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dpack

garden birds ,mixed group co operating?

i just looked out at a few cubic meters of urban yard with,a feed station, a bramble hedge and a few overwintered plants plus the mini beasts living on the above and in a few seconds i spotted

a pair of robins
a male blackbird
a wren
several blue tits
and a few flashes of movement of undetermined species

they all arrived together and having fed for a short while all left together

do urban birds work the district in a mixed flock ? i can see how not competing for the same foods and providing security by varied vigilance would work but until just now i had thought they were just in the same place rather than working as a team.
Tavascarow

I know it's common to see mixed flocks of farmland birds feeding together. I don't know about urban.
Robins are about the most territorial towards others of their own but I see them close to blackbirds, dunnocks & finches quite often.
Whether that's cooperation or circumstance I don't know.
I suppose in winter when there isn't competition for breeding grounds having a larger flock with many eyes is safer.
Mistress Rose

Don't know in gardens. In the woods we tend to get winter groups of mixed blue and great tits, chaffinches and greenfinches. In the garden we get small flocks of long tailed tits coming through, but robins and wrens tend to be fairly solitary. Don't see blackbirds mixing particularly with others either.
dpack

i will continue to observe and try to work it out

they do seem to be working their collective territory as a mixed pack

they don't all turn up if i put out crumbs etc like fat walter and mrs "i dont know what a wood is" pigeon or the round blackbirds from the tree over the alley ,the mixed mob seem to visit ,check what there is to eat that suits them and go.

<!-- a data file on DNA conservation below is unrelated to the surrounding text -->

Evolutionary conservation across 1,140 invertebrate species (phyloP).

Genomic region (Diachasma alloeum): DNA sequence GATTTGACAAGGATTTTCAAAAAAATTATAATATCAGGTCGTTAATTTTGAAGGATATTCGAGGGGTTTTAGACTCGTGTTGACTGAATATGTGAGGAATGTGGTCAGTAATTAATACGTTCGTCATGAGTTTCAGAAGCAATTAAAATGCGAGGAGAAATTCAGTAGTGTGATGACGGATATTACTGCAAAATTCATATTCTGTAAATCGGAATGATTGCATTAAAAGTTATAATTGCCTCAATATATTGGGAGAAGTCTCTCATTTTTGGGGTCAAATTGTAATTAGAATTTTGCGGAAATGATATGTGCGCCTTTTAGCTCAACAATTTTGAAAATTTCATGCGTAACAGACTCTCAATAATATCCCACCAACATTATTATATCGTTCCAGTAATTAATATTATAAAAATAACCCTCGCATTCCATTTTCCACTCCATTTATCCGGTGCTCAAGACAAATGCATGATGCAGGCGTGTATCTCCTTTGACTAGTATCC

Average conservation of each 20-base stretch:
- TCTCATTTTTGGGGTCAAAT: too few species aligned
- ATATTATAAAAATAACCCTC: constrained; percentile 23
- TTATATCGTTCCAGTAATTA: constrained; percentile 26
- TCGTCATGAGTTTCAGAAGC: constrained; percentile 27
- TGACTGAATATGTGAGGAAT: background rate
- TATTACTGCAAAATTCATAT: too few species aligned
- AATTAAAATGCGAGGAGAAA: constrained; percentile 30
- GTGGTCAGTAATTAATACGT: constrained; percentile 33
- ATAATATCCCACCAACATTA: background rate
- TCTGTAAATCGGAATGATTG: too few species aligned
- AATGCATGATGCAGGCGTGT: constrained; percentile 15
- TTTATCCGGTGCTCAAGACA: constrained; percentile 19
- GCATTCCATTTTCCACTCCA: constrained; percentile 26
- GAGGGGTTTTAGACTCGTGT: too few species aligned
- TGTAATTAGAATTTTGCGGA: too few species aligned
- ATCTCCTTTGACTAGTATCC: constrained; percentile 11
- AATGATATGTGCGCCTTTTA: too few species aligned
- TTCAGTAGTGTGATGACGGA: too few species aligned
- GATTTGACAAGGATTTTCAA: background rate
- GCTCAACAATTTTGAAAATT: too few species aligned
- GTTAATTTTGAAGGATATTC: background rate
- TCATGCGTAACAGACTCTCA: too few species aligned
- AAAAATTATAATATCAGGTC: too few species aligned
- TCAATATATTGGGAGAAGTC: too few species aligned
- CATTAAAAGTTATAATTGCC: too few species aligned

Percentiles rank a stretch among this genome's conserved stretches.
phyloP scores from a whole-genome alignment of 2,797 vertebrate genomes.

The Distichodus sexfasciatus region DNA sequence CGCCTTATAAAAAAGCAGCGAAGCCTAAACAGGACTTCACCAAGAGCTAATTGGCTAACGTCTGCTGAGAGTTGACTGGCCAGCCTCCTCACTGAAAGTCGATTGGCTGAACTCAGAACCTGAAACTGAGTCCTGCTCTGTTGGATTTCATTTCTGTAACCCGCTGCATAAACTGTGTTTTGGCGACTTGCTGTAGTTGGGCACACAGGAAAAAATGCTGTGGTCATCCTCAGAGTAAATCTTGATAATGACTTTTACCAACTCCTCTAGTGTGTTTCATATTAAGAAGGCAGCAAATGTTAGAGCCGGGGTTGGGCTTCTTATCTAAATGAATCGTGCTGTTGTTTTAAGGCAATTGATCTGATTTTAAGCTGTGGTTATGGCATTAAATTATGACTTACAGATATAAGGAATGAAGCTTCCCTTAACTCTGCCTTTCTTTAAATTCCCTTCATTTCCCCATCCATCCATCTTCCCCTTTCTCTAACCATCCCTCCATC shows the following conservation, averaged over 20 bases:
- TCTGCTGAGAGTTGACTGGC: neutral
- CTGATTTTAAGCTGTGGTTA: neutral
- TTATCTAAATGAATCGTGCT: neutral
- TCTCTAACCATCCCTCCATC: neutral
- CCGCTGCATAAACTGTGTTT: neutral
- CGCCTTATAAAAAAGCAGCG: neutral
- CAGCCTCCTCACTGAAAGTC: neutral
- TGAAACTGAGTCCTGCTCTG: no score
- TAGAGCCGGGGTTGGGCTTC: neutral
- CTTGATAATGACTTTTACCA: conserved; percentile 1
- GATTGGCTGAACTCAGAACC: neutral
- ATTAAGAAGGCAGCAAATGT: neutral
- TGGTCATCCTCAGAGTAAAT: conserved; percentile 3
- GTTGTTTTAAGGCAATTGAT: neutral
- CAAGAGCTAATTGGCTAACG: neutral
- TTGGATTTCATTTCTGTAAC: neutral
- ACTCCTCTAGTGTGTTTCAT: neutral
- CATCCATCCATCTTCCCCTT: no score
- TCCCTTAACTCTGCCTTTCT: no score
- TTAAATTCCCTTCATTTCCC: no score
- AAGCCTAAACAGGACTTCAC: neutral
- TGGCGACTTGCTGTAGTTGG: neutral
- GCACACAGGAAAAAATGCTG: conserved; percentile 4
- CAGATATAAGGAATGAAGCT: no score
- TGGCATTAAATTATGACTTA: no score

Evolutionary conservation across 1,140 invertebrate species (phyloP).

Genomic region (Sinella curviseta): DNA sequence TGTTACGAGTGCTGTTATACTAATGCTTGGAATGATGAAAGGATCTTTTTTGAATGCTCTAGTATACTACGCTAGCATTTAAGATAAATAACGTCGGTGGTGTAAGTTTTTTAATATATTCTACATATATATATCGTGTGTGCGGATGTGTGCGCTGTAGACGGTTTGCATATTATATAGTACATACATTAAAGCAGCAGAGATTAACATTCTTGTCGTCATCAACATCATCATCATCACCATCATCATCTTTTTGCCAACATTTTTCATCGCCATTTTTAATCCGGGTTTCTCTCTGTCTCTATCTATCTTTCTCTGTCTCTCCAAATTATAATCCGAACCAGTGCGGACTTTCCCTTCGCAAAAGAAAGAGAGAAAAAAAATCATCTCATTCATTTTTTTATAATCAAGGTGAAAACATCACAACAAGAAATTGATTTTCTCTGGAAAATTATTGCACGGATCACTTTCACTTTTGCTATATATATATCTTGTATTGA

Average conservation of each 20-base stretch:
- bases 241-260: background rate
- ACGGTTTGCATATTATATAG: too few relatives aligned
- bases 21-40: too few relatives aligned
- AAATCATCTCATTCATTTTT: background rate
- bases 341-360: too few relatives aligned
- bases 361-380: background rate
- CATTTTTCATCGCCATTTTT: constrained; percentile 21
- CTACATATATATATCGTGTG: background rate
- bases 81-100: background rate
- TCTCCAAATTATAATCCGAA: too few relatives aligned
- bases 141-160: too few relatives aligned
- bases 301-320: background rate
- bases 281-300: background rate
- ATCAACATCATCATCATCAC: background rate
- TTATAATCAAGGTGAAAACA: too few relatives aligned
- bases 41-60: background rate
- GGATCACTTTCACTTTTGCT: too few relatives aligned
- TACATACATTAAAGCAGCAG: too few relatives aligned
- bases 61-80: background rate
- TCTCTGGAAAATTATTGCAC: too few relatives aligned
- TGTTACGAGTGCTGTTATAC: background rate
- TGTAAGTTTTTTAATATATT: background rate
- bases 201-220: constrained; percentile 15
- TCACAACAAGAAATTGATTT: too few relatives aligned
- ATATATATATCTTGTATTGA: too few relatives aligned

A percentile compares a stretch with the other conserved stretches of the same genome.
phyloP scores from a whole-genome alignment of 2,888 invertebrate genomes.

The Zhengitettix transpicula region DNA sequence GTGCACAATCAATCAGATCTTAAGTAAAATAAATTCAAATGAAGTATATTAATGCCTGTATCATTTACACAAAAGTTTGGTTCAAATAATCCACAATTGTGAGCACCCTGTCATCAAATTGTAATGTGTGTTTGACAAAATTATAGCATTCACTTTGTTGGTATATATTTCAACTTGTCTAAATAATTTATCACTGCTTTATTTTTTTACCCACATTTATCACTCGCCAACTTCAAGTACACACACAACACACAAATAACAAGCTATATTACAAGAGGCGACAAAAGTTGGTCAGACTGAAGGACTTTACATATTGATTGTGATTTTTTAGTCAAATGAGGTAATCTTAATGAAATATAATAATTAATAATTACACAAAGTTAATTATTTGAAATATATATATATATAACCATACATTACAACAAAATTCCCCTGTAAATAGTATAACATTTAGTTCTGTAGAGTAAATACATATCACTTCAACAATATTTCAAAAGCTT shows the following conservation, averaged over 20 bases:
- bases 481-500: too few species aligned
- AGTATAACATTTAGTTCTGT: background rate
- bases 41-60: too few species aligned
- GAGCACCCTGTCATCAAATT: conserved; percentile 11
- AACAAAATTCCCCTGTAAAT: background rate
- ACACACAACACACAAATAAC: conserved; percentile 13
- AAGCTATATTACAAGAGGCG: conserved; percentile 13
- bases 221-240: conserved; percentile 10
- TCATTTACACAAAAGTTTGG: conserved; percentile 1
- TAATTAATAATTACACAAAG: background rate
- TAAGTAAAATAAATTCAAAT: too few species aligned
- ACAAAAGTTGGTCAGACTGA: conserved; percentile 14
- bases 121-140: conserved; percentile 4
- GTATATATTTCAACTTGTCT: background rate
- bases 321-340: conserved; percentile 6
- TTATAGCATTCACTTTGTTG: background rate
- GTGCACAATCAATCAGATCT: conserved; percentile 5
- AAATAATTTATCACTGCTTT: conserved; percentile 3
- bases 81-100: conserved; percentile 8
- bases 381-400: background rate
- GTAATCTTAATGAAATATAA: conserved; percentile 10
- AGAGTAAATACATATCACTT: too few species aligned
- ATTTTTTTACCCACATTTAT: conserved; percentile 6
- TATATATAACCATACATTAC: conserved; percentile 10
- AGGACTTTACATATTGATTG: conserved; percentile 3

the blackbird with this crew isnt in it's nest territory (it aint round),the wren is very local and sometimes visits alone but more often comes with the team.

it might be as simple as none of them have spotted a cat so they all feel safe but they do seem to share vigilance.

i know if you want to find a new species it is best to look within a few yards of home but i spose that can apply to observing"new"behaviour as well

having watched chooks use (not follow an opportunity but direct and USE )a pig as a jcb to dig up tasty snacks i recon keeping an open mind about critter behaviour is sensible.
Mistress Rose

Robins certainly use us to provide tasty treats. If we are working they sometimes hop round and expect us to stir up the ground for them.
dpack

when robins know you well enough they will get very tame and polite my grannie had a series of ones that would eat out of her hand or ask for a bit of earth to be turned,chaffinches are also quite good at asking for a snack or a perch on a head or still boot tip ,i have had a few of those as chums.

iirc robins often are symbiotic with wild pigs ,they get snacks,the pigs get avian eyeball and alarm for ground predators.

im beginning to suspect the yard visitors do sometimes have a common interest in staying as a mixed flock.
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